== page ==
After being forced to skip the twice-monthly USPSA matches for about 6 weeks straight due to injury and schedule conflicts, I was excited to make it to today’s match. It was a typical sunny, cool Northern California spring day — 60F, a bit chilly any time the sun was blocked by passing clouds, beautiful the rest of the time… and, of course, quite windy at times. This was also my first match shooting from my concealment AIWB (appendix in-waistband) holster. I’ll just note that everyone at TASC-IPSC (which is really a USPSA club) was totally cool with me shooting from AIWB, and in fact a number of folks struck up conversations to learn more about my setup and how it worked for me.
The obvious question is “Did my experience at Rogers improve my USPSA shooting?” The short answer is that it was a mixed bag. On one hand, I was definitely driving the gun with far more authority and my pace of fire was up considerably from previous matches. On the other hand, so much of USPSA competition is stage planning and fast, efficient movement according to plan that a week of standing in the doorway to the Rogers target array may have actually allowed those skills to decay a bit.
Two things were immediately obvious: (1) I need to find a way to avoid the excitement-induced adrenaline surge and elevated heart rate when stepping up to the line. It’s actively detrimental to my performance because it tends to lead to an imperfect grip on the draw, crappy trigger pulls, and poor accuracy. (2) My mental game is not what it needs to be. I had issues with carrying over frustrations from one stage to another, as well as trouble shifting gears and taking the 0.5-1.0 seconds to get myself squared away when I found myself struggling.
The first stage was an immediate indication of how the day was going to go: not only did I “win” the lottery and get drawn to go first, I was the absolute first shooter of the day. Nothing like coming in cold after an 6-week break, and going first, to test that mental state. I actually shot the first stage pretty well, despite one bobble when a full magazine refused to seat on the first try against a closed slide using the normal amount of vigor. In fact, watching the video from stage 1 (which will be embedded later tonight, after I trim the video because I forgot to shut down the camera) I ran that stage like a freaking BOSS. (At least by my standards.) My movement was slow, as usual, but I called every shot and I nailed those steel poppers FAST. That was absolutely the Rogers training in action.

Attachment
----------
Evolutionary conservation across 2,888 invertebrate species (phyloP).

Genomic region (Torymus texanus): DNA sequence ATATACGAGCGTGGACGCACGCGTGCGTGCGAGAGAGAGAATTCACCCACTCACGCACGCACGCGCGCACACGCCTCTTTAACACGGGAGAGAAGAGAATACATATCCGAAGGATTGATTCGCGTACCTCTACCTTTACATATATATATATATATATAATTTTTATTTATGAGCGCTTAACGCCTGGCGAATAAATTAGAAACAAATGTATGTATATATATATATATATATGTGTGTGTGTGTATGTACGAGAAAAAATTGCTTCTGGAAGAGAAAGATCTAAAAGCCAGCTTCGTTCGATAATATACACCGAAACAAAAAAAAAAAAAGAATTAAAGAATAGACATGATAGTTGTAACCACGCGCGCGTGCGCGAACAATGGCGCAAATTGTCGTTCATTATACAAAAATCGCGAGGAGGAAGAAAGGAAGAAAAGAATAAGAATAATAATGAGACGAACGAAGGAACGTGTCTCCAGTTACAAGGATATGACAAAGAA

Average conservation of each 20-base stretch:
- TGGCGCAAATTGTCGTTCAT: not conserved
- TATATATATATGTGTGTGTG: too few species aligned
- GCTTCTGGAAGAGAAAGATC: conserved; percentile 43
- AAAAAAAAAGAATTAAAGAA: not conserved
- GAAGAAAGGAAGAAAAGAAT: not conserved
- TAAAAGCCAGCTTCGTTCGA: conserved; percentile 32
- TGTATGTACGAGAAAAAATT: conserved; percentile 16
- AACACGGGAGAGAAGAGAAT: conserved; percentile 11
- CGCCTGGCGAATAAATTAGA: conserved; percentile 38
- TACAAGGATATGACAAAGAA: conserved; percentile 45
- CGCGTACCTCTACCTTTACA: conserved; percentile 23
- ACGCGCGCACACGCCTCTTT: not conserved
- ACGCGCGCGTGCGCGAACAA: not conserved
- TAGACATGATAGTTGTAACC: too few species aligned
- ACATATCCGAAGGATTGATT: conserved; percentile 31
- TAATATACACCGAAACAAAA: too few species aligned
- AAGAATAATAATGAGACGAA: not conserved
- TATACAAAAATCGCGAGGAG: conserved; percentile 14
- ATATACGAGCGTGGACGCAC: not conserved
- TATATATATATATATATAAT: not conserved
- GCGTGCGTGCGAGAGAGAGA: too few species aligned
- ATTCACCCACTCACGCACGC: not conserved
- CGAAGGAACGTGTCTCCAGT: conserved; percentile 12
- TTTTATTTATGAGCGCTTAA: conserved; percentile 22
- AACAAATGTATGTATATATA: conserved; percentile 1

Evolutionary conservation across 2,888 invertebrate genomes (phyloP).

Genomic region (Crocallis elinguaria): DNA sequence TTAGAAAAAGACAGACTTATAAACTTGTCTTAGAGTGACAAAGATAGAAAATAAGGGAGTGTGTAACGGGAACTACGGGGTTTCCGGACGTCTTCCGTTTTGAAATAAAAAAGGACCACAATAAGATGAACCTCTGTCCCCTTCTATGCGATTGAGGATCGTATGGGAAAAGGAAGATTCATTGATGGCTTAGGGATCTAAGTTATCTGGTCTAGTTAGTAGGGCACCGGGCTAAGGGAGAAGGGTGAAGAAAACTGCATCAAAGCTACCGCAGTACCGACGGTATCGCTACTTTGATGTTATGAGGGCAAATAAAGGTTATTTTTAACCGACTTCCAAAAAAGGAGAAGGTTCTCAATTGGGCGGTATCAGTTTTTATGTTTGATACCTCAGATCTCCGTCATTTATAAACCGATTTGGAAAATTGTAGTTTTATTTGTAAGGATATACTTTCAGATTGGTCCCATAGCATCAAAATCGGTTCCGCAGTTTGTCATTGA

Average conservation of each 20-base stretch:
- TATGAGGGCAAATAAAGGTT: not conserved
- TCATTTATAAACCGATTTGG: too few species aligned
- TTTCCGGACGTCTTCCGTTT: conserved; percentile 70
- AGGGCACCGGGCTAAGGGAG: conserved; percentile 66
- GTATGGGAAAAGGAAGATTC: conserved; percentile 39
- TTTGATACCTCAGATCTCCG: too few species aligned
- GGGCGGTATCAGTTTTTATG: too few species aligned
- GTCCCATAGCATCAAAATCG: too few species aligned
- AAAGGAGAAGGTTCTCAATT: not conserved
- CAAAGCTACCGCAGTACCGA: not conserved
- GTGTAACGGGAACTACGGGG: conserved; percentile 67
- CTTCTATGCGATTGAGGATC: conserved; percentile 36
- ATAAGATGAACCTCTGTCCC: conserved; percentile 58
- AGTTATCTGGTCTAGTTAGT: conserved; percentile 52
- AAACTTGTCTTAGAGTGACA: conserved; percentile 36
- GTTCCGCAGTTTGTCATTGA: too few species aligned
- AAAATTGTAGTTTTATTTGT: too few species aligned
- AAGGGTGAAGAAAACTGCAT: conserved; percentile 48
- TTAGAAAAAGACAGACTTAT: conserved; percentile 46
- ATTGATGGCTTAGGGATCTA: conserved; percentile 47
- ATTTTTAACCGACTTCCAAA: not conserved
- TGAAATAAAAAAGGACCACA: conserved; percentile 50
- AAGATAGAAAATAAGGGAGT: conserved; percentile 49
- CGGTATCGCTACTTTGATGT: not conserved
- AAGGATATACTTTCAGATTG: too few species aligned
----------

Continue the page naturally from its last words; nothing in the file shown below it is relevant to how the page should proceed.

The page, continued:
The mental aspect didn’t become an issue until AFTER I finished the stage and found that the very first steel popper I’d shot (just below the centerline of the circle, with a heavyweight 147gr 9mm bullet) had failed to fall — and when they got the official calibration gun out, it *barely* fell after the match director shot it. I mean, this thing thought about falling for a good 1.5 seconds before tipping over after being hit with the standard calibration round.
This is where I did something stupid yet common among people with a fierce competitive streak: I got irritated about being penalized for an obviously balky steel popper that I hit fair and square. Yes, the calibration gun knocked it over, barely, but I just couldn’t let go of it. Instead, I tried to channel that anger into drive to do well on Stage 2. Not a good plan.
Managing round count and reloads: both crucial on this stage. It really screwed me up when I missed those “easy” shots at the large steel poppers 8yd away, and I never really recovered. I wanted it too much and pushed too hard, and that cost me quite a bit. If I had just steadied down and gotten back on my reload program, I would have been fine — but instead, I was just determined to burn down every target I had in my stage plan.
Besides lost time and slow movement, my biggest problem is that one of the targets fell completely out of my mental stage plan when I got flustered by not hitting those poppers. I didn’t even realize it until the end, because I was in such a rush to make up time that I forgot to come back to the pop-up target after it rose into view.
This could have been fun if I’d had ANY idea how to stage-plan it. Then I put two shots into the hard-cover (black painted) area on the left-side target at the back of the stage… and apparently had no idea where my shots were going because I didn’t realize my errors until afterwards. Yeah, those penalties hurt. You’d think I could hit a vertical strip that size after shooting 8-inch disappearing plates for a week straight, but noooo…
Stage 4 (Classifier)
I thought I’d done pretty well on this stage, with good draw times and fast shooting… right up until I finished the second string knowing that I’d gotten an off-angle grip on the P30 when drawing to the first target, and put both shots into the no-shoot area. Yeah, awesome.
So, there you have it: improved shooting speed and accuracy in general, occasional horrendous issues with getting a properly aligned master grip on the P30 when drawing from AIWB, and massive improvement needed in the mental aspects of my game.